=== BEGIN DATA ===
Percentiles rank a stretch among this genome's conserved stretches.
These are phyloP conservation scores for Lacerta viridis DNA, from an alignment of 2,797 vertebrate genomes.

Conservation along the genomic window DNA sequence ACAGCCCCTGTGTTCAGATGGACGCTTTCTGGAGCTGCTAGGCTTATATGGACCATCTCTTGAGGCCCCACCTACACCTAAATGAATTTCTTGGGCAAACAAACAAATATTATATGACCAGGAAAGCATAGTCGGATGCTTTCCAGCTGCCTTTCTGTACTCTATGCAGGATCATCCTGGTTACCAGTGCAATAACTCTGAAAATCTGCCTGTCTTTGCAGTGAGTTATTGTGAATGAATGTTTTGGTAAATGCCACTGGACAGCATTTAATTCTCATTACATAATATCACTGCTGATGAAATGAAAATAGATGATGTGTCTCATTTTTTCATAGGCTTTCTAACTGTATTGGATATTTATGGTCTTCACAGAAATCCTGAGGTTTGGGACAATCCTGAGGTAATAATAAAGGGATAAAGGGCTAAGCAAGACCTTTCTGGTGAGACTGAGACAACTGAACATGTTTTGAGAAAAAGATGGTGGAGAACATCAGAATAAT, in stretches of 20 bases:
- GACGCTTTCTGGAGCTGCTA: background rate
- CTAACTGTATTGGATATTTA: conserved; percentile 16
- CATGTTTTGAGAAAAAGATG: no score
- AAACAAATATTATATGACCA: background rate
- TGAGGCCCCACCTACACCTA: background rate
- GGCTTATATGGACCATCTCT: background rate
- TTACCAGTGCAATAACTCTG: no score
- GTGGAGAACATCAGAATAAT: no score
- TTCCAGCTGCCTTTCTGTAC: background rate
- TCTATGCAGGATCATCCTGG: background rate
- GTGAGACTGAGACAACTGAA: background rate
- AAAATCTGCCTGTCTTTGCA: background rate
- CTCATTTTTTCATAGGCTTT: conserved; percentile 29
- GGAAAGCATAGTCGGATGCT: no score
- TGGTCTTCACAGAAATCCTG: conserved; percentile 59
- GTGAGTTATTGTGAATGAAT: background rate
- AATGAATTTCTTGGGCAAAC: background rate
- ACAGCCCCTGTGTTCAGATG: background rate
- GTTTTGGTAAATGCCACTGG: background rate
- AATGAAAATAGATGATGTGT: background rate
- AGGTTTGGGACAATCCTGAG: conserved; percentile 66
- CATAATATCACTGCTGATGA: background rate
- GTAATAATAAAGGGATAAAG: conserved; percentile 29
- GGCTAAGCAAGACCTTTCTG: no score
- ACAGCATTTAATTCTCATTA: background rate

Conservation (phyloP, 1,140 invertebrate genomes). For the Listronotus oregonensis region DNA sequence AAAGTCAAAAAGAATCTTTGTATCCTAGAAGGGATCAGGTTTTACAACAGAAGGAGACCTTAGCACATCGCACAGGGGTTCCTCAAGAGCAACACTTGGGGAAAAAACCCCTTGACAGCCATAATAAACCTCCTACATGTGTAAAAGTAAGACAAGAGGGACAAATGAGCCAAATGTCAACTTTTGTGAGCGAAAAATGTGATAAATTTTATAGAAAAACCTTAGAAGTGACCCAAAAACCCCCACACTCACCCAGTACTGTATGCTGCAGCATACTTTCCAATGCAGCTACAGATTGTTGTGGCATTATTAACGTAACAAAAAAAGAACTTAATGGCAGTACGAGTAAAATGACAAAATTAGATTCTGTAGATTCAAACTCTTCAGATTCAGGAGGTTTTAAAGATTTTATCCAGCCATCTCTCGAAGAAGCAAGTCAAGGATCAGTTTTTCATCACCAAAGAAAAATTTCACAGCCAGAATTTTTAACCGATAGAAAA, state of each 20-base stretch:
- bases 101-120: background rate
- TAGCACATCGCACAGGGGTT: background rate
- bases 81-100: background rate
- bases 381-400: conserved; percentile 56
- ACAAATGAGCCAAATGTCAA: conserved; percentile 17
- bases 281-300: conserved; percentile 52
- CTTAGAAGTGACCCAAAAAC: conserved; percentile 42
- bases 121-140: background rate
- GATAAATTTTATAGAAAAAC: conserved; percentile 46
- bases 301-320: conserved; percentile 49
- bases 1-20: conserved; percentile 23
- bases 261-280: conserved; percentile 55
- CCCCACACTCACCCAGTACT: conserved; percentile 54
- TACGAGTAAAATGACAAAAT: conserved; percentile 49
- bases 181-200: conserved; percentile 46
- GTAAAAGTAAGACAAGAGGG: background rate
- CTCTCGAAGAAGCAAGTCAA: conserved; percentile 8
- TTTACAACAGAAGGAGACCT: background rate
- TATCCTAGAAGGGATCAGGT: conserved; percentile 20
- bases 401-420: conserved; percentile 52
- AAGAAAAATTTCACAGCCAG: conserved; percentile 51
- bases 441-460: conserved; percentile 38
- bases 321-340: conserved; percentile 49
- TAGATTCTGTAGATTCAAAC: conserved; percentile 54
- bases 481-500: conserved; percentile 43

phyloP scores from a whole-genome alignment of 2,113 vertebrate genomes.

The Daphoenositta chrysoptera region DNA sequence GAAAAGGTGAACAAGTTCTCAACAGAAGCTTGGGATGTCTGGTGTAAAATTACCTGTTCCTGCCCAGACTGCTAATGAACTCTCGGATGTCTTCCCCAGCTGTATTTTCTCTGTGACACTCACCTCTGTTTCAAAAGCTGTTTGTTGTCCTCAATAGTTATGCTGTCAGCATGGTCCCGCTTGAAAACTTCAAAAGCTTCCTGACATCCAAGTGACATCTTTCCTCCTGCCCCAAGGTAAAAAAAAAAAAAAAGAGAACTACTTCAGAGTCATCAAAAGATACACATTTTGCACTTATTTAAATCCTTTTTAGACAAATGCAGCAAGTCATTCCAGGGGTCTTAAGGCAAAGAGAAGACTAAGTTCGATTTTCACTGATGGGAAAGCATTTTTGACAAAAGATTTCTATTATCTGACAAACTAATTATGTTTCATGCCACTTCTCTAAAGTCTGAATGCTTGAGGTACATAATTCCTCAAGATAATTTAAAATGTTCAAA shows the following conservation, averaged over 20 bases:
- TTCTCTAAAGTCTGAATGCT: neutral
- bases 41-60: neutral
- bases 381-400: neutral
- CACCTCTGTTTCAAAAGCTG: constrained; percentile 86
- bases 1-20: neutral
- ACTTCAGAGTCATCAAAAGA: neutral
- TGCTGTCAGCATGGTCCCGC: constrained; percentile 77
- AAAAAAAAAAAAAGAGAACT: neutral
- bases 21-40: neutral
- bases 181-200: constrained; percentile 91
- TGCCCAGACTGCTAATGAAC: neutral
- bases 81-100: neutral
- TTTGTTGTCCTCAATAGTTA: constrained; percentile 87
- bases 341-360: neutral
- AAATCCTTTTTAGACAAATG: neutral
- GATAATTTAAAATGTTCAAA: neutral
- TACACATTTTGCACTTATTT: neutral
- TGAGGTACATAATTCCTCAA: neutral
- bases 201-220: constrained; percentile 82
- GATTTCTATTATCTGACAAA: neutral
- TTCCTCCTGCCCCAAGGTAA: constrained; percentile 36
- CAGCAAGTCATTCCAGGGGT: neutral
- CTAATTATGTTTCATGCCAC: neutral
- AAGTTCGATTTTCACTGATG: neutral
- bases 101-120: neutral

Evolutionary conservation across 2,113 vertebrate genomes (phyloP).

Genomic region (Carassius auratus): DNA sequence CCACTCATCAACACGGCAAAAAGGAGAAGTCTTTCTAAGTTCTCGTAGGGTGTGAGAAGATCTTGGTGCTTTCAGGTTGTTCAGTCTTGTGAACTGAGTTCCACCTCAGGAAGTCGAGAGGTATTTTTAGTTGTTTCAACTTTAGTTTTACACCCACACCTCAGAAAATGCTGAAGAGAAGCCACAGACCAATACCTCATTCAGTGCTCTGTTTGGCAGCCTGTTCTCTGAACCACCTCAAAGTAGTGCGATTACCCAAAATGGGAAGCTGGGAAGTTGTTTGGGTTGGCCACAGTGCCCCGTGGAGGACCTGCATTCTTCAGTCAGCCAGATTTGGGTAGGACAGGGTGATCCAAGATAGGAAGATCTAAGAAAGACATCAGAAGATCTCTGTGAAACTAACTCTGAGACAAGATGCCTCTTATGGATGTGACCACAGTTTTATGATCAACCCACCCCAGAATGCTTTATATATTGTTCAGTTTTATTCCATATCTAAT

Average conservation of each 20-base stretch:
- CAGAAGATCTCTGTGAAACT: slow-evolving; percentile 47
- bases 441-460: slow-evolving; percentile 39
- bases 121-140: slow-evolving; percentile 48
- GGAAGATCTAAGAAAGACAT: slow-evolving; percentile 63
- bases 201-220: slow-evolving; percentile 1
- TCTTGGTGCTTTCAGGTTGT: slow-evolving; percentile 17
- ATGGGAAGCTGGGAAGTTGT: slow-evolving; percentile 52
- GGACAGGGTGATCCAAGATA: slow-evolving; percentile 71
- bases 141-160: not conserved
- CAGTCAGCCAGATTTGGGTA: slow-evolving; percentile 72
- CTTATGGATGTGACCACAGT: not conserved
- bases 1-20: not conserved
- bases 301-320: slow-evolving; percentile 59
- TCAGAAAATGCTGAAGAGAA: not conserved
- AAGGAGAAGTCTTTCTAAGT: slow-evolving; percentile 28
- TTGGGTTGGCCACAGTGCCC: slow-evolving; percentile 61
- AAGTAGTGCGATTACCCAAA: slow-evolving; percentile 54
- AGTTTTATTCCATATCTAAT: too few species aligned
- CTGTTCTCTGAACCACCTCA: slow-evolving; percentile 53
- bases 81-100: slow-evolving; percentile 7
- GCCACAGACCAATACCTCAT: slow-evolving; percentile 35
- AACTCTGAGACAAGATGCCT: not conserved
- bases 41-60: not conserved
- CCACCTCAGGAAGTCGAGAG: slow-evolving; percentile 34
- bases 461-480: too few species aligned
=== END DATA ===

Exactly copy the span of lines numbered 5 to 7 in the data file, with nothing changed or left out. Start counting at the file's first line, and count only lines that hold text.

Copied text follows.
- CTAACTGTATTGGATATTTA: conserved; percentile 16
- CATGTTTTGAGAAAAAGATG: no score
- AAACAAATATTATATGACCA: background rate